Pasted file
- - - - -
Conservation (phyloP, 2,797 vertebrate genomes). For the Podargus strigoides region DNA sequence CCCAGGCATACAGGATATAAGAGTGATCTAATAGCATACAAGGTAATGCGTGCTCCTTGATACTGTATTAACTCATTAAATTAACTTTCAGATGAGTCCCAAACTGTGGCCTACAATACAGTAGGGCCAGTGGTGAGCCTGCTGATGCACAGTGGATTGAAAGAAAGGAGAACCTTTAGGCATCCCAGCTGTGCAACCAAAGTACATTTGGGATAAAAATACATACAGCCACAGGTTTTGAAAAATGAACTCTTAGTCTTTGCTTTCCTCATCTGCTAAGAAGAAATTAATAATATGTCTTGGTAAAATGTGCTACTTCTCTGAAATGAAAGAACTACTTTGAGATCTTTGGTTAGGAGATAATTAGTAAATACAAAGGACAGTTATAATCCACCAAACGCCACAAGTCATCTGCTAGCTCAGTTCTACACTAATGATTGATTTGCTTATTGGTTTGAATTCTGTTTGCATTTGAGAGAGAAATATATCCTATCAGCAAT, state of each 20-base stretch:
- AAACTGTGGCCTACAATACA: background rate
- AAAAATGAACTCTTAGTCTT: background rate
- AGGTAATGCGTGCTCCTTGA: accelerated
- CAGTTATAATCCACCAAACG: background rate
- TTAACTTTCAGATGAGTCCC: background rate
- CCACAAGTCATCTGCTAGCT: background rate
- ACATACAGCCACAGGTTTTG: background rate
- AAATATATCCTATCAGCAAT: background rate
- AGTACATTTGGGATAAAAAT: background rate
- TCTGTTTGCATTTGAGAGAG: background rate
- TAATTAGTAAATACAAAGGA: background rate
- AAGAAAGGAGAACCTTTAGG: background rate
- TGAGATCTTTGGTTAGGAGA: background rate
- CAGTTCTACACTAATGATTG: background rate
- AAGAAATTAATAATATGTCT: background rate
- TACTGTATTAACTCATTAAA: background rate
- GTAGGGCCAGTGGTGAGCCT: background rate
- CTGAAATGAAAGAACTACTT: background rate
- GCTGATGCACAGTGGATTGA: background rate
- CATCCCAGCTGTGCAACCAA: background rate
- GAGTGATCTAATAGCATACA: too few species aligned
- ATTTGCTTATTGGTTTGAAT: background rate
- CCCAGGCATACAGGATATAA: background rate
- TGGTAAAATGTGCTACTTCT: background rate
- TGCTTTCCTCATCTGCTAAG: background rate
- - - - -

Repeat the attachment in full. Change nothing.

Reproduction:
Conservation (phyloP, 2,797 vertebrate genomes). For the Podargus strigoides region DNA sequence CCCAGGCATACAGGATATAAGAGTGATCTAATAGCATACAAGGTAATGCGTGCTCCTTGATACTGTATTAACTCATTAAATTAACTTTCAGATGAGTCCCAAACTGTGGCCTACAATACAGTAGGGCCAGTGGTGAGCCTGCTGATGCACAGTGGATTGAAAGAAAGGAGAACCTTTAGGCATCCCAGCTGTGCAACCAAAGTACATTTGGGATAAAAATACATACAGCCACAGGTTTTGAAAAATGAACTCTTAGTCTTTGCTTTCCTCATCTGCTAAGAAGAAATTAATAATATGTCTTGGTAAAATGTGCTACTTCTCTGAAATGAAAGAACTACTTTGAGATCTTTGGTTAGGAGATAATTAGTAAATACAAAGGACAGTTATAATCCACCAAACGCCACAAGTCATCTGCTAGCTCAGTTCTACACTAATGATTGATTTGCTTATTGGTTTGAATTCTGTTTGCATTTGAGAGAGAAATATATCCTATCAGCAAT, state of each 20-base stretch:
- AAACTGTGGCCTACAATACA: background rate
- AAAAATGAACTCTTAGTCTT: background rate
- AGGTAATGCGTGCTCCTTGA: accelerated
- CAGTTATAATCCACCAAACG: background rate
- TTAACTTTCAGATGAGTCCC: background rate
- CCACAAGTCATCTGCTAGCT: background rate
- ACATACAGCCACAGGTTTTG: background rate
- AAATATATCCTATCAGCAAT: background rate
- AGTACATTTGGGATAAAAAT: background rate
- TCTGTTTGCATTTGAGAGAG: background rate
- TAATTAGTAAATACAAAGGA: background rate
- AAGAAAGGAGAACCTTTAGG: background rate
- TGAGATCTTTGGTTAGGAGA: background rate
- CAGTTCTACACTAATGATTG: background rate
- AAGAAATTAATAATATGTCT: background rate
- TACTGTATTAACTCATTAAA: background rate
- GTAGGGCCAGTGGTGAGCCT: background rate
- CTGAAATGAAAGAACTACTT: background rate
- GCTGATGCACAGTGGATTGA: background rate
- CATCCCAGCTGTGCAACCAA: background rate
- GAGTGATCTAATAGCATACA: too few species aligned
- ATTTGCTTATTGGTTTGAAT: background rate
- CCCAGGCATACAGGATATAA: background rate
- TGGTAAAATGTGCTACTTCT: background rate
- TGCTTTCCTCATCTGCTAAG: background rate